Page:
Defendant’s attorney reviewed the motion quietly; a banker’s box full of documents behind her on the floor represented the case. Plaintiff’s attorney was verbose, his voice carrying across the courtroom as he spoke openly with his clients. Their “case” occupied one corner of the room: 5 boxes, 1 suitcase, a briefcase on wheels, another without wheels, and 4 large, black 3-ring binders filled with hundreds of pages of evidence.
The jury pool had been summoned early that morning and waited in the anteroom as the Judge finished pre-trial housekeeping. She was a pretty lady; shoulder length blonde hair, a stern smile, and such an authentic southern drawl so rarely heard it sounded foreign. The “Court” respected her immensely. Mid-morning she looked over her purpleish-pink reading glasses and asked in her slow, heavy drawl, “Are we ready for the jurors?” – pronounced in her own elegant way “jur-roars.” Everyone responded, “Yes, your Honor.”
After he had fetched the jurors, the Bailiff stepped inside the door to advise they were ready and the Court stood in respect as all forty-one entered single file to be questioned – a process called voir dire, which means, “to speak the truth.”
Plaintiff’s counsel goes first, and sometimes first and last in all matters. Holding a long list of questions in his left hand and gesturing with his right, he looked like an old-time, Pentecostal preacher urging these folks to be brutally honest and to do the right thing. By the time he asked the first question, he had spent twenty minutes establishing the case. Forty-one potential jurors looked between Plaintiff and Defendant establishing opinions of right and wrong. It seemed the case would be tried before the jury was even selected.
The room was tense, anxious as the jurors were questioned on how they felt about this, or that. Could they make an unbiased decision on the relevant points of this case? Silence would persist until one juror would bravely stand and state their beliefs. Then another, and another would find the confidence to be brutally honest.
Were they related to the Plaintiff or Defendant? Is there any reason they would find it difficult to award recovery to the Plaintiff? Did they believe the Court awards too much money in cases such as this? A young woman on the back row began crying uncontrollably. After a brief conference at the bench, she was dismissed.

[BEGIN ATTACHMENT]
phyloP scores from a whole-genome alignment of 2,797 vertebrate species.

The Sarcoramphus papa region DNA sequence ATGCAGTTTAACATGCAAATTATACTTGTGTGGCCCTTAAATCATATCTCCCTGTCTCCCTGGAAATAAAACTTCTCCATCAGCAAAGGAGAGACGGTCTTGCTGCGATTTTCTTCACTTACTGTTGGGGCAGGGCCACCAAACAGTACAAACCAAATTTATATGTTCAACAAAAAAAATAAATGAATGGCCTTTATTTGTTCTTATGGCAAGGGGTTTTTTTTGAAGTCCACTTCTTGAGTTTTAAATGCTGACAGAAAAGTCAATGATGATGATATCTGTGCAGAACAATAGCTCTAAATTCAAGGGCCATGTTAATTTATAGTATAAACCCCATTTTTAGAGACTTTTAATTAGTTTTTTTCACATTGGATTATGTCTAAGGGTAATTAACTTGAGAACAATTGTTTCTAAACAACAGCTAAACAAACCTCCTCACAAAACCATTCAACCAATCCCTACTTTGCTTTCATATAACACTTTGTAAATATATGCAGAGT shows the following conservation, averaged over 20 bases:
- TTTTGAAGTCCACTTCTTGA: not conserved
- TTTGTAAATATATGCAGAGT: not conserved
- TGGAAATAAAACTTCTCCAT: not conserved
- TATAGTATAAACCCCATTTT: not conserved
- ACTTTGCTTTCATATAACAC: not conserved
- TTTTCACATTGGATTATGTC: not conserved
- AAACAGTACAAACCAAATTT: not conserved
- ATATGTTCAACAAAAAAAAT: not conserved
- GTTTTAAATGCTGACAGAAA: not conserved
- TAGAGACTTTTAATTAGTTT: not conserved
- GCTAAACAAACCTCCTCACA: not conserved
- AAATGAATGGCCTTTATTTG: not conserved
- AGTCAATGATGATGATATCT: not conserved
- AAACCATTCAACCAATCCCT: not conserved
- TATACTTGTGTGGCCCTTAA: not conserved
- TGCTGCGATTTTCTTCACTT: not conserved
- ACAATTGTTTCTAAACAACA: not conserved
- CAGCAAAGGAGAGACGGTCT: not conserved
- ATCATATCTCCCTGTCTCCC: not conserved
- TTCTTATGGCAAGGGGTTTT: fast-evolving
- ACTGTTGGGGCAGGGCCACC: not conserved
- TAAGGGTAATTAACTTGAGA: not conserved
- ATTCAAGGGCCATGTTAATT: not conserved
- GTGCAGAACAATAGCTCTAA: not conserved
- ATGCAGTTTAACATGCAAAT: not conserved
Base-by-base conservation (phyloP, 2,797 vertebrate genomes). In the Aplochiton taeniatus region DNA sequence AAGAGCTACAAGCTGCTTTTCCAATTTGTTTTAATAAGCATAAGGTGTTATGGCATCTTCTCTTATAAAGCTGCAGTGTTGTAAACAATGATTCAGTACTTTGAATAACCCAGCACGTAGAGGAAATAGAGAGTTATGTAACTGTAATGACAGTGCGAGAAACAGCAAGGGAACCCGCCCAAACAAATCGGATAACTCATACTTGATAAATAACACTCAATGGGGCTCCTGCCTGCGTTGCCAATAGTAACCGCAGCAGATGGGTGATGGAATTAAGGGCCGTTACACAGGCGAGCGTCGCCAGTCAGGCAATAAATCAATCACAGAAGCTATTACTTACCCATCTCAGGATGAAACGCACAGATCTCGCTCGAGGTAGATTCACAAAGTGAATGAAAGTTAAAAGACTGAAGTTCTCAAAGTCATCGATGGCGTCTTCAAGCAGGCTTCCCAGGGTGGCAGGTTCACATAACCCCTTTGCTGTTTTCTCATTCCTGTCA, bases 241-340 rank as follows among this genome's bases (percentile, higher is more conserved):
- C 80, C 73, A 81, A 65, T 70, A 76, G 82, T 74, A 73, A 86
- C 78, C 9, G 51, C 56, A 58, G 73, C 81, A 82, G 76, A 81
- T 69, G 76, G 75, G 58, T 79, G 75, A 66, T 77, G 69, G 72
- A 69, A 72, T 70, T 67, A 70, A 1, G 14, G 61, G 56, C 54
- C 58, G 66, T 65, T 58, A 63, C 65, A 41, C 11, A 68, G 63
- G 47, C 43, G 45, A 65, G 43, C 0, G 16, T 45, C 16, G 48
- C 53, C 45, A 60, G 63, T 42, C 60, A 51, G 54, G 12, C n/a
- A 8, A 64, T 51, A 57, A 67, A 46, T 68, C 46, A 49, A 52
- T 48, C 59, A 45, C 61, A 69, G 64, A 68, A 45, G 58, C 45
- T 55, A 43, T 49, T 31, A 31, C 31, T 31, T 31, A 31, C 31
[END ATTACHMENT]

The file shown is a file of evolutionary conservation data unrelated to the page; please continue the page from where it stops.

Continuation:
When counsel had exhausted their list of questions, they were ready to strike. The Court sat in silence as Plaintiff and Defense wrote a code by each juror’s number indicating whether this juror or that juror was found acceptable. The faces of the panel changed as it became they who were being judged. Nurses, teachers, a project manager, insurance agents, the wife of an adjuster, the unemployed and retirees all evaluated based on the attorneys’ belief as to whether they could render a fair and unbiased verdict in this case.
The first objection came just sixty seconds into Plaintiff’s opening statement, a statement which would last nearly 45 minutes. Another juror was in tears. Recess was called and the juror confessed the tension was too great. She was dismissed. Plaintiff’s counsel apologized to the remaining jurors and one alternate, but made it clear he held no regret about his intention to bring out the “facts” of this case. He would remain harsh, tough, insulting and bitterly scathing from years of being a bulldog attorney.
Family pictures were presented, a story of 50 wonderful years of marriage ensued, and then the agony caused by the vehicle that brought us here in the first place. The vehicle, occasionally referred to as a Hummer or a big black ‘something,’ quickly became the focus of the Plaintiff’s case…. a bigger-than-life picture permanently fixed on the overhead screen of the Court.
I sat quietly and listened to the cumulative opinions of the Plaintiff regarding this incident – careful not to let the jurors witness one stray emotion across my face. My heart was pounding as I remembered the attorney’s advice, “It’s just business, don’t take it personally.”
Objections were made; some sustained and even more over-ruled. Recess was called more than once to decipher the law. Not unlike life itself, the next step of one depended on the next step of the other. A dance of sorts. At times it was a lively dance, while other times it bored us to tears.
After three grueling days, the case ended. Not everyone was happy, not everyone was sad. The jurors found a compromise that resolved the debate, the Jeep that brought us here in the first place is happily parked in the driveway, and I am a satisfied defendant of this system of justice.